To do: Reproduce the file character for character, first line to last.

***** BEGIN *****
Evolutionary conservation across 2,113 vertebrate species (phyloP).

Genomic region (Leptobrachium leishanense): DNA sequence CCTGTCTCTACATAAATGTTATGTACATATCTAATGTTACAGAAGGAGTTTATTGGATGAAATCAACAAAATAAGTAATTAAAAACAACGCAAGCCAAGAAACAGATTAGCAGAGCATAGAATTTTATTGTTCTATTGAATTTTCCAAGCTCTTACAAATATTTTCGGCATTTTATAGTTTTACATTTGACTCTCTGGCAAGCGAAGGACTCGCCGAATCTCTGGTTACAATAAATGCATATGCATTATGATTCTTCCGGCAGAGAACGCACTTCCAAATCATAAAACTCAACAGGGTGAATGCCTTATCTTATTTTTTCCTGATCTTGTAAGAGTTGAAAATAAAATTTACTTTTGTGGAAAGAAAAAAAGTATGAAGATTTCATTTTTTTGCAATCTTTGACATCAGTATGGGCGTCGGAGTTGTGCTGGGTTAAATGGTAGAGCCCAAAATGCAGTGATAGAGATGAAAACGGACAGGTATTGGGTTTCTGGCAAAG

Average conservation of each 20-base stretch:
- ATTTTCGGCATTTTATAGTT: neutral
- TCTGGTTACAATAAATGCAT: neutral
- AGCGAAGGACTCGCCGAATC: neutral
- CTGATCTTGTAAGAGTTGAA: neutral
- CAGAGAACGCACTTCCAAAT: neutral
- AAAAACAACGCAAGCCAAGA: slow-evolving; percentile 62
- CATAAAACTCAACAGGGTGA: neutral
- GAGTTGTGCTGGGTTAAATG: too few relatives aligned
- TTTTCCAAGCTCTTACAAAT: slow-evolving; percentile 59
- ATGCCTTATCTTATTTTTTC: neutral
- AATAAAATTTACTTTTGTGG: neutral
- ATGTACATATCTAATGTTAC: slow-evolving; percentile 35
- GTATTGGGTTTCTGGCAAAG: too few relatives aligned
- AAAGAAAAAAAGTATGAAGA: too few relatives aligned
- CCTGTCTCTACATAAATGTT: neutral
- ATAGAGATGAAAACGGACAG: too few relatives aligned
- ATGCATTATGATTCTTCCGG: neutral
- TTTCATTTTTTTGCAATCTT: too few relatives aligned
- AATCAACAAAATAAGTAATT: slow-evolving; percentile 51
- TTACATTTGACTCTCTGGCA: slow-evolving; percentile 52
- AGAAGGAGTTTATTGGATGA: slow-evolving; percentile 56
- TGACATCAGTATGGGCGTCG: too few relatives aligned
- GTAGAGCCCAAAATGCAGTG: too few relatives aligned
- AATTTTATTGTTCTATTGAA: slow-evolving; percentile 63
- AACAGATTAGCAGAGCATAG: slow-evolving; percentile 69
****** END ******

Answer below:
Evolutionary conservation across 2,113 vertebrate species (phyloP).

Genomic region (Leptobrachium leishanense): DNA sequence CCTGTCTCTACATAAATGTTATGTACATATCTAATGTTACAGAAGGAGTTTATTGGATGAAATCAACAAAATAAGTAATTAAAAACAACGCAAGCCAAGAAACAGATTAGCAGAGCATAGAATTTTATTGTTCTATTGAATTTTCCAAGCTCTTACAAATATTTTCGGCATTTTATAGTTTTACATTTGACTCTCTGGCAAGCGAAGGACTCGCCGAATCTCTGGTTACAATAAATGCATATGCATTATGATTCTTCCGGCAGAGAACGCACTTCCAAATCATAAAACTCAACAGGGTGAATGCCTTATCTTATTTTTTCCTGATCTTGTAAGAGTTGAAAATAAAATTTACTTTTGTGGAAAGAAAAAAAGTATGAAGATTTCATTTTTTTGCAATCTTTGACATCAGTATGGGCGTCGGAGTTGTGCTGGGTTAAATGGTAGAGCCCAAAATGCAGTGATAGAGATGAAAACGGACAGGTATTGGGTTTCTGGCAAAG

Average conservation of each 20-base stretch:
- ATTTTCGGCATTTTATAGTT: neutral
- TCTGGTTACAATAAATGCAT: neutral
- AGCGAAGGACTCGCCGAATC: neutral
- CTGATCTTGTAAGAGTTGAA: neutral
- CAGAGAACGCACTTCCAAAT: neutral
- AAAAACAACGCAAGCCAAGA: slow-evolving; percentile 62
- CATAAAACTCAACAGGGTGA: neutral
- GAGTTGTGCTGGGTTAAATG: too few relatives aligned
- TTTTCCAAGCTCTTACAAAT: slow-evolving; percentile 59
- ATGCCTTATCTTATTTTTTC: neutral
- AATAAAATTTACTTTTGTGG: neutral
- ATGTACATATCTAATGTTAC: slow-evolving; percentile 35
- GTATTGGGTTTCTGGCAAAG: too few relatives aligned
- AAAGAAAAAAAGTATGAAGA: too few relatives aligned
- CCTGTCTCTACATAAATGTT: neutral
- ATAGAGATGAAAACGGACAG: too few relatives aligned
- ATGCATTATGATTCTTCCGG: neutral
- TTTCATTTTTTTGCAATCTT: too few relatives aligned
- AATCAACAAAATAAGTAATT: slow-evolving; percentile 51
- TTACATTTGACTCTCTGGCA: slow-evolving; percentile 52
- AGAAGGAGTTTATTGGATGA: slow-evolving; percentile 56
- TGACATCAGTATGGGCGTCG: too few relatives aligned
- GTAGAGCCCAAAATGCAGTG: too few relatives aligned
- AATTTTATTGTTCTATTGAA: slow-evolving; percentile 63
- AACAGATTAGCAGAGCATAG: slow-evolving; percentile 69